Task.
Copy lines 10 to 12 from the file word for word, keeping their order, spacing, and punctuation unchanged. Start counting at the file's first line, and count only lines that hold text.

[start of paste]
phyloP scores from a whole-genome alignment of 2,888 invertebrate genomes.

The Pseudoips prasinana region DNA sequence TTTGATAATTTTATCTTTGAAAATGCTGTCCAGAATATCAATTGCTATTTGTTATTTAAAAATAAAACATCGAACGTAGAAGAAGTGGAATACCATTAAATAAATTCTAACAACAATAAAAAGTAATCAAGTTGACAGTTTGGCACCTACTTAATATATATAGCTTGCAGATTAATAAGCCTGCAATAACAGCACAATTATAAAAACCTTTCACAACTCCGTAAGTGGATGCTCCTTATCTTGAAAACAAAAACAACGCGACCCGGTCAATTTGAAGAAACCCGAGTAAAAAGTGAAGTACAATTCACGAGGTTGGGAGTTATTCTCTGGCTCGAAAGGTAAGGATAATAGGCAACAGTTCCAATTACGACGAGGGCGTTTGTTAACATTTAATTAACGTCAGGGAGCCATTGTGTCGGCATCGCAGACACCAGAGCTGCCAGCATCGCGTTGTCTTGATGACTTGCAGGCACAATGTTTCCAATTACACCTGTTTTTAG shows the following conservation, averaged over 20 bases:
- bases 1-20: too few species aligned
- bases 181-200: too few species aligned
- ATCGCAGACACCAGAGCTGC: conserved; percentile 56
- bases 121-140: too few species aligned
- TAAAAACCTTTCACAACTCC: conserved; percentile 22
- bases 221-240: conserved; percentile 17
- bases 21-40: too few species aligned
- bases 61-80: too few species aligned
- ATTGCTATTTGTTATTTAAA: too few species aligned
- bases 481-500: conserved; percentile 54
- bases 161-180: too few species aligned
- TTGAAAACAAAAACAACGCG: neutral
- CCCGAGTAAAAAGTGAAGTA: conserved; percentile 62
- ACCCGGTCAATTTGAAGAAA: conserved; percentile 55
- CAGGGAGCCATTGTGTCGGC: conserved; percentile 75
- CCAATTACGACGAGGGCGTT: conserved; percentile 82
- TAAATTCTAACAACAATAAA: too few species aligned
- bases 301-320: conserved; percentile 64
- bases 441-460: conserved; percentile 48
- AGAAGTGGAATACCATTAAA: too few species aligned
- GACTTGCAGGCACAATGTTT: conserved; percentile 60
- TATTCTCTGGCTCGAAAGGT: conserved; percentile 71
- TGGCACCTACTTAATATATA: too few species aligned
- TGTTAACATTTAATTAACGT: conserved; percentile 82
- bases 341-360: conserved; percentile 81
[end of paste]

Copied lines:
- bases 61-80: too few species aligned
- ATTGCTATTTGTTATTTAAA: too few species aligned
- bases 481-500: conserved; percentile 54